Diabetic Runners


Hello from Derby, UK (Read 203 times)

    My name is Ciaran. I live in Derby (pronounced 'Darby') in England. I have been diabetic on insulin since I was 13 and am now 39. My control is pretty good but my weight is now 210 lbs and my aim (it has changed over the years)is to run to lose weight. I have been a runner off and on (big offs, small ons) since I was 11, and never came close to breaking any records. I now run about 10 miles a week and average 8:30 a mile.


    My question is this:

    How do diabetic runners raise their blood glucose levels prior to a run? Do you reduce your insulin at the mealtime before your run (and allow your glucose levels to build up over a couple of hours or so) or do you take in some quick-acting glucose (say in the form of a drink) a short while before you start out?


    The problem with the first is that you can overdo it and get your blood glucose too high which impairs performance. Furthermore, if your running doesn't happen for some reason, then you've caused yourself a lot of trouble for nothing.


    The trouble with the second is that taking on extra glucose means taking on extra calories, which just makes it harder to lose weight through running.


    [Thanks to Wingz for actually showing me this Diabetic Runners forum]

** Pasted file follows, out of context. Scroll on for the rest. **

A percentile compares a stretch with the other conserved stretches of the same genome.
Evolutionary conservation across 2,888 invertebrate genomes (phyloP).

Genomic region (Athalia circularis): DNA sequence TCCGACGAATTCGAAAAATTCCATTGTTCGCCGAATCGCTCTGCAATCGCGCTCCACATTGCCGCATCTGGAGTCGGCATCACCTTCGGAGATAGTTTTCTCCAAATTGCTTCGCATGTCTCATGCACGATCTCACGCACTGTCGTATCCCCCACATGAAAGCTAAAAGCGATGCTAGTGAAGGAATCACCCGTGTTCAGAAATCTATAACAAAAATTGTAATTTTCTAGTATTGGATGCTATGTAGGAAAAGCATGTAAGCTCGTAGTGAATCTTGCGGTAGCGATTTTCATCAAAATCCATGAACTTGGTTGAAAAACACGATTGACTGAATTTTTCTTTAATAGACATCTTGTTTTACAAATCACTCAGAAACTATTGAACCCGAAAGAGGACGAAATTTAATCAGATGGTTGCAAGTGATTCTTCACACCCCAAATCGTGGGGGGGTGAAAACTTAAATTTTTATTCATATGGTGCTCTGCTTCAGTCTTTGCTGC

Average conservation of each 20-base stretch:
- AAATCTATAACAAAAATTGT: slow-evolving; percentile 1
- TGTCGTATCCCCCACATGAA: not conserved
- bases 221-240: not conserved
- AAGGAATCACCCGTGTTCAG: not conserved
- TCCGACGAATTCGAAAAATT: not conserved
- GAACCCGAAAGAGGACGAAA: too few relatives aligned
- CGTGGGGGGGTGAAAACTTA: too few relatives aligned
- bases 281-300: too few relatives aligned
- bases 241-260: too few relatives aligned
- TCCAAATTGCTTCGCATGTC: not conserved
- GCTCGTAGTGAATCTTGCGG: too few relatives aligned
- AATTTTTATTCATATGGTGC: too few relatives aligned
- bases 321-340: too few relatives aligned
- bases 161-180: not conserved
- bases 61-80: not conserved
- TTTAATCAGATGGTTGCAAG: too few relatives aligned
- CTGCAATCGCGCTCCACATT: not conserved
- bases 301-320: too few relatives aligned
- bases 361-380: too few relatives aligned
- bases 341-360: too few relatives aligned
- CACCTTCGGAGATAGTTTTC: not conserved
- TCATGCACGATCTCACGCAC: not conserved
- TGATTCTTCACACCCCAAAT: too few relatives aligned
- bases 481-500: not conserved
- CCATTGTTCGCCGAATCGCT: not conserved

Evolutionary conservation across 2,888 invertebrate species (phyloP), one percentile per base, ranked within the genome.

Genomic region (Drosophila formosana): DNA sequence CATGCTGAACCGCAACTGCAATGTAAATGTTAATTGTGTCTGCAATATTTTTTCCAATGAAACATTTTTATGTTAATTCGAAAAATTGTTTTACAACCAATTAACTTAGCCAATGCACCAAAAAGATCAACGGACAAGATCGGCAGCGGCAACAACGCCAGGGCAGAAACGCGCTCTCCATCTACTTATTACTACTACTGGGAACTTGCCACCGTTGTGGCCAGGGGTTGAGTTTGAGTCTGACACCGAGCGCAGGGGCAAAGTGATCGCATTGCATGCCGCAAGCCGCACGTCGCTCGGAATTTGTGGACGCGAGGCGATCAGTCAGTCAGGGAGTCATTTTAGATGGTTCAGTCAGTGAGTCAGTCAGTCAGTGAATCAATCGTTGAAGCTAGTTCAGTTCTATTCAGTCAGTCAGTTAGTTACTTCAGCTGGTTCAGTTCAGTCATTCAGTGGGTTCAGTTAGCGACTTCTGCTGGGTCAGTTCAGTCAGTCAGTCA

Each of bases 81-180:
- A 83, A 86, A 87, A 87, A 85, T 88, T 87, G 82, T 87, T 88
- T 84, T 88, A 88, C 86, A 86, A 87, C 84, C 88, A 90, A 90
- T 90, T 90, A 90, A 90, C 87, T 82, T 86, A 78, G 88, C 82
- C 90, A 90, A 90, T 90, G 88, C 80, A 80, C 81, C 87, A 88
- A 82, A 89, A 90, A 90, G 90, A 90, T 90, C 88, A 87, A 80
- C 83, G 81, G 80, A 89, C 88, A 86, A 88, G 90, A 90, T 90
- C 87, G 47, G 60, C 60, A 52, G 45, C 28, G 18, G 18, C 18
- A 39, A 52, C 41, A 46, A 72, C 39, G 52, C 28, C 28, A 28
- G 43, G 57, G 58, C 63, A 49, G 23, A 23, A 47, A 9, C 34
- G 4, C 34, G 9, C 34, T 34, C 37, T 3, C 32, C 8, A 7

Never been to the Americas, but how many of you guys have ever been to Derby?


    The voice of mile 18

      I'm t2 so no real advice about insulin levels but just wanted to say Hi.  and if no one gets back to you quickly I recommend check the book the Diabetic athlete  it;s pretty good. 


      a question back does anyone notice problems w/ performance w/ high blood sugars?  I don't think i've ever noticed high sugars impacting my perofrmance only the bonks (low sugars)

       Tri Rule #1 of Triathlon Training/Racing - If Momma ain't happy nobody is happy 

        Welcome, Ciaran. I'm type 2 but I used to take insulin before meals and at bedtime. Normally I run in them morning so I would skip my insulin until after I ran. But that's probably not a good idea for you.

        The one problem I could see with starting out with high blood sugar is that running could make it go even higher.

        Do you have an endo or diabetes educator you could talk to about this?

        straw man

          Hi, Ciaran,

          You have pretty well answered your own question.

          Are we correct in thinking you are a type 1 diabetic? That would make sense from the diagnosis at age 13 and the insulin injections, but I thought I should confirm it.

          I'm type 1 and on an insulin pump. When I was on injections, I would eat something, no more than 15 to 30 grams of carbohydrate, a few minutes before starting a run. Now that I'm on a pump, I just reduce my basal rate an hour before starting.

          If I'm going for a long run, I plan to eat something, like a gel pack, every forty minutes or so, as needed. I carry a meter on all runs over about 8 miles, and I always carry a source of carbs, like glucose tablets or gel packs, on any run.

          You'll find it easier to lose weight through running if you can reduce your basal for it.

          But if you can't reduce your basal, remember that you're not just burning calories while you run. You're changing your metabolism. As you get into better shape (even if you don't look different at first) your body will become more efficient, and you will be able to get by on less insulin.